Your Level Of Cholesterol Could Be Affecting Your Fertility!


Two things come to my mind when the word Cholesterol is mentioned, trans-fat and cooking oil. Especially as most adverts of cooking oil now capitalise on that bit of information to sell their product.

After a routine medical examination at work, some colleagues and I got to discussing some of our test results, especially our cholesterol levels. It was scary how many of us were discovered to have, if not very high, borderline high cholesterol levels. After we talked about how this meant half the office was likely to drop dead suddenly from a heart attack, a lady who had been battling infertility for a while, mulled over whether this was also contributing to her infertility. You know that set off my TTC-gadar! Later that night, I found myself still thinking about it, and decided to conduct some research of my own. And I was quite surprised by what I discovered.

First of all, fats and cooking oil are not the sole culprits behind elevated cholesterol. Cholesterol accumulates from two major sources: one is the proper amount the liver generates which is what the body needs, and the other is from what we consume in foods that come from animals, including meat, chicken, fish, eggs and dairy products.

High cholesterol is linked to heart attack and stroke, and low cholesterol has been shown to cause hormonal imbalances and decreased sex drive. But the fat-based substance is necessary for some of our bodies’ basic functions. Cholesterol helps build cell membranes; contributes to the rescue work of blood vessels; protects nerve fibres; and aids the production of vitamin D, bile acids and hormones that are essential for fertility. Did you read the last part? Aids the production of hormones that are essential for fertility! Interesting! These hormones essentially aid the maturation of eggs and sperm, and prepare the uterus for the embryo. Need I say more?

So, instead of giving cholesterol a bad name, I discovered that it could actually be an essential part of our diet that could probably determine how soon the bambino would come. But before you rush to your local grocery store to stock up on oily and fatty treats, you need to read a bit more.

Apparently, there is good, and there is bad, cholesterol. Usually, cholesterol combines with proteins in the blood stream to create high-density lipoprotein (HDL) and low-density lipoprotein (LDL) particles. LDL delivers cholesterol to body tissues, and is considered the bad cholesterol. But the LDL also helps to build muscles. On the other hand, the good cholesterol (HDL) delivers cholesterol to the adrenals and ovaries for hormone production and takes up excess cholesterol for processing and disposal in the liver. So, both types of cholesterol serve a purpose in the body.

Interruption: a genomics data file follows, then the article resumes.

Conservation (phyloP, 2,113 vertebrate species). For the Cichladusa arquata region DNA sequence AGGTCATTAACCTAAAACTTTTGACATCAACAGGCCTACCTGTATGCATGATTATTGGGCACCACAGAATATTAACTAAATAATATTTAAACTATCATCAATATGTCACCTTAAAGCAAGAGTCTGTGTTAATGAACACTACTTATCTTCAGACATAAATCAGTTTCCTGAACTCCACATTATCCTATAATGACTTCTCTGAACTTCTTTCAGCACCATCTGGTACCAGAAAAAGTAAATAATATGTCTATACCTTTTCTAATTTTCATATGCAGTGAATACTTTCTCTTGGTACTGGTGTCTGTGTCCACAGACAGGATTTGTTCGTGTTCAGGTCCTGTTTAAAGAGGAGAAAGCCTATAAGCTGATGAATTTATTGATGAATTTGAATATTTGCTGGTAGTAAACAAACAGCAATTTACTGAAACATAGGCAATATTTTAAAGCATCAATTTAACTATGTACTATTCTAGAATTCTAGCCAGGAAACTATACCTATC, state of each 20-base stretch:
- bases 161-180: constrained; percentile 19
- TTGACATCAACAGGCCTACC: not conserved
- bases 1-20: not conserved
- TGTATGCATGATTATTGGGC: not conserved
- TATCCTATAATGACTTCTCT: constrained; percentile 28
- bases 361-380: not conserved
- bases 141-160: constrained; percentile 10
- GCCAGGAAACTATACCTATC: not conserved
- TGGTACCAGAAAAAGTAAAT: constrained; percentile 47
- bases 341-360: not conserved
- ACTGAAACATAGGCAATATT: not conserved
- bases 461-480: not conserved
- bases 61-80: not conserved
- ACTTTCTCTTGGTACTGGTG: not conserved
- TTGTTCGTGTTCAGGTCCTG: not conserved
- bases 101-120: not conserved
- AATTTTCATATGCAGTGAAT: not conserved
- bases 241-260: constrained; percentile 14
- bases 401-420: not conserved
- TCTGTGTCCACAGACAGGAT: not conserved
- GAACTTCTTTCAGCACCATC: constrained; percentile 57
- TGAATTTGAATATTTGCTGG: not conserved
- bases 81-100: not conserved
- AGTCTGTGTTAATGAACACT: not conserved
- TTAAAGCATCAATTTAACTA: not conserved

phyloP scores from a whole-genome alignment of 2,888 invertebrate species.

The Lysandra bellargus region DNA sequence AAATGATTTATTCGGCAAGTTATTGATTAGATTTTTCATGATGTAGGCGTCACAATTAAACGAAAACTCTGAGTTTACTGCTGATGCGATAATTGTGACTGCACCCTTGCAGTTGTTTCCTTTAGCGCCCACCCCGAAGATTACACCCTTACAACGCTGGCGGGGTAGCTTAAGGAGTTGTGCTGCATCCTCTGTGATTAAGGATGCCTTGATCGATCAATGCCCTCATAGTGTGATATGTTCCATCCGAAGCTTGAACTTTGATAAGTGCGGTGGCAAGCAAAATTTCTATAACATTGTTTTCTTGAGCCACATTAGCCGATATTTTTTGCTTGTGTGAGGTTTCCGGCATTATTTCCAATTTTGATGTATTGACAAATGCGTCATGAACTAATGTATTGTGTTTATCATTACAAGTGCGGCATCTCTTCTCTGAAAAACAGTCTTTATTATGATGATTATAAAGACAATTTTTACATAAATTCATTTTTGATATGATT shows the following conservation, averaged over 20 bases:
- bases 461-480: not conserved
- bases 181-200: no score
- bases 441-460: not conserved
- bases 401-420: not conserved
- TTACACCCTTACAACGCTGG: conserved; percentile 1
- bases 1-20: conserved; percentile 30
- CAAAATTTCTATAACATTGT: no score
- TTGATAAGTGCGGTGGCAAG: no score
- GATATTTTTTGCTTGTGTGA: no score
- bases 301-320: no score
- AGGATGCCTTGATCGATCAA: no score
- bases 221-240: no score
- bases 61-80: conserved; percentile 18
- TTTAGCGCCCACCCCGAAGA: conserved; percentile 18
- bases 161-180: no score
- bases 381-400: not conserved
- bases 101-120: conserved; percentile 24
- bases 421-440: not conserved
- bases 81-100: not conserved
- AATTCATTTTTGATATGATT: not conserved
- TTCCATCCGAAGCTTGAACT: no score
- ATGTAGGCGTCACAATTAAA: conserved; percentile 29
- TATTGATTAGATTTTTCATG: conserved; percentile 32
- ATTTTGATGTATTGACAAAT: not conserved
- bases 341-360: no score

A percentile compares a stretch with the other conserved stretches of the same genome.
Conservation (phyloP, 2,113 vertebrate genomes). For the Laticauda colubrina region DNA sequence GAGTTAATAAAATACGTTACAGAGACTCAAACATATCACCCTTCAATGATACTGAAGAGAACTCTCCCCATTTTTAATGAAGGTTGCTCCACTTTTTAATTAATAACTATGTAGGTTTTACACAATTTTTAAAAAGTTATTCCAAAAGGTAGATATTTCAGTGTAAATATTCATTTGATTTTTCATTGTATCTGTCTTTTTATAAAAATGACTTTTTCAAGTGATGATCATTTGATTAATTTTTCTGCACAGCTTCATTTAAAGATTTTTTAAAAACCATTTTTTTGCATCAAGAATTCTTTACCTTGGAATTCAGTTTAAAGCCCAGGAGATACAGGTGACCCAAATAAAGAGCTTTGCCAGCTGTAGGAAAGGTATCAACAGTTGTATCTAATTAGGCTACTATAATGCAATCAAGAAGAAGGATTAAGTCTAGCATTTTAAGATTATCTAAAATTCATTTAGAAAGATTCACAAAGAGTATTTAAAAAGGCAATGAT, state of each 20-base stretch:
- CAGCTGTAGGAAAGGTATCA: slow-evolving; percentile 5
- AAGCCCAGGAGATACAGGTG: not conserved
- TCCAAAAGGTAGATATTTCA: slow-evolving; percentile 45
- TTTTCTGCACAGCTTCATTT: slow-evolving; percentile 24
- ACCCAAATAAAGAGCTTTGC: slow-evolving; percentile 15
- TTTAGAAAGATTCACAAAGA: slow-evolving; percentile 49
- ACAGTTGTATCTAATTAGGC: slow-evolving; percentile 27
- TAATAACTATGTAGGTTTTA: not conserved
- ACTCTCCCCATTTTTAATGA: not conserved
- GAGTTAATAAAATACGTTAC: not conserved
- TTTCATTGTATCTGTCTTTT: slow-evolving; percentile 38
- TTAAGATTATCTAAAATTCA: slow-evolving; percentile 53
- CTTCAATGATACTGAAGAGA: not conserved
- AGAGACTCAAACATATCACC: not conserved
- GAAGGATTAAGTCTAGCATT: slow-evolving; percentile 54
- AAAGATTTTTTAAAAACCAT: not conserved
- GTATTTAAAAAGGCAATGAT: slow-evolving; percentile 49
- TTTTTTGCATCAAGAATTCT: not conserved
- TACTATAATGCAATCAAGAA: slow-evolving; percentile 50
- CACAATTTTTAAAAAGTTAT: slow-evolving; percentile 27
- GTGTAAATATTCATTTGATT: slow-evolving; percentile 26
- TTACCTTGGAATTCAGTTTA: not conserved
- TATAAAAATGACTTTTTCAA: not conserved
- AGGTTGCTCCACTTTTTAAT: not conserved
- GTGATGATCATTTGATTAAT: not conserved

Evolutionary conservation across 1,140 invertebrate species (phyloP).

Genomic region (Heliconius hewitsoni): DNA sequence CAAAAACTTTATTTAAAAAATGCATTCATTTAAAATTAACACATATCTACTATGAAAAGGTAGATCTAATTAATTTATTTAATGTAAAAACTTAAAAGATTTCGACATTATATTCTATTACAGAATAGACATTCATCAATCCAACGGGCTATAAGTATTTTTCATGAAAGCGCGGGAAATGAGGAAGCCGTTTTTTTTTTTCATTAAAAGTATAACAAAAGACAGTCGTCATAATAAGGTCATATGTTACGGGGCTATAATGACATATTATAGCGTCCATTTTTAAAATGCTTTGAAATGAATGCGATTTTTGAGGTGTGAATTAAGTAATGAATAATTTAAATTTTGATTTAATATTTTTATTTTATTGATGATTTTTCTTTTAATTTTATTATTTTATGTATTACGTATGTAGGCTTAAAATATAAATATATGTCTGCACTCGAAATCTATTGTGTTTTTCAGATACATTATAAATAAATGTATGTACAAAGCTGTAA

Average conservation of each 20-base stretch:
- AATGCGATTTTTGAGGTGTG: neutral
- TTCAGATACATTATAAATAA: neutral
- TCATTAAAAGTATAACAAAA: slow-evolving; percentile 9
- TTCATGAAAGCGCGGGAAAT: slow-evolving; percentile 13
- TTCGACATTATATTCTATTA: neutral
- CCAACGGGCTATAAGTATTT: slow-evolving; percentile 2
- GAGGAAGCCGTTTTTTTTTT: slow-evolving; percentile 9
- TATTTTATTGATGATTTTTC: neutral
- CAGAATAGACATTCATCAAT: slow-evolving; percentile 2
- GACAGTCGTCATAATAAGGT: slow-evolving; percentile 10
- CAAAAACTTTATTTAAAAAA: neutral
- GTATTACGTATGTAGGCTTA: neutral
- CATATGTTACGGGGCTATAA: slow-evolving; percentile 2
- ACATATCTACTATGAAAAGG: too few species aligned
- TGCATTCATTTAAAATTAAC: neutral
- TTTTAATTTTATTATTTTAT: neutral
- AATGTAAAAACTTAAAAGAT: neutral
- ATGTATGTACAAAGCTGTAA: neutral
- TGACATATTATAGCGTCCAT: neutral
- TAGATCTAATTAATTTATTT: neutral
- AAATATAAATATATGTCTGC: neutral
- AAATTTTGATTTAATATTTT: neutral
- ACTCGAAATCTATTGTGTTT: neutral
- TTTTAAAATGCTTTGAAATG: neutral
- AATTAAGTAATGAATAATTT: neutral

Across board, there is no such thing as normal cholesterol level. What determines what is normal for every individual is their risk exposure to heart diseases. So, if there is a family history of heart failure or attack, then there is a need for the individual involved to be more careful with managing their cholesterol level.

There are many ways to maintain a healthy cholesterol level. Eating a balanced diet is one of them. Reducing the amount of saturated fats we crave such as, fatty beef, lamb, pork, chicken with skin, whole milk, cream, butter, cheese and ice cream (I think, that covers everything that our Weight Loss Group should be avoiding 😉 ) and increase your fiber ( apples, banana, spinach, potatoes) intake.

However, your attempt to cut out the bad cholesterol can lead to a decrease in the good cholesterol. To correct this, it is suggested that you do some exercise; walking, running or better still dancing for just 30 minutes per day.

Lastly, consuming about half of your daily calories in the morning could increase your fertility. This was the findings of a study on women suffering from PCOS, and they found that women who ate a big breakfast of protein (like Greek yogurt or eggs) and carbohydrates (oatmeal) experience drop in testosterone levels over period of time, unlike others, who ate most of their calories later in the day.

So, the next time you hear about cholesterol, don’t think about it only as the bad guy, it could also be the good guy…provided you get most it from the good cholesterol.

And that’s it folks! I hope I’ve been able to educate you   :yes:



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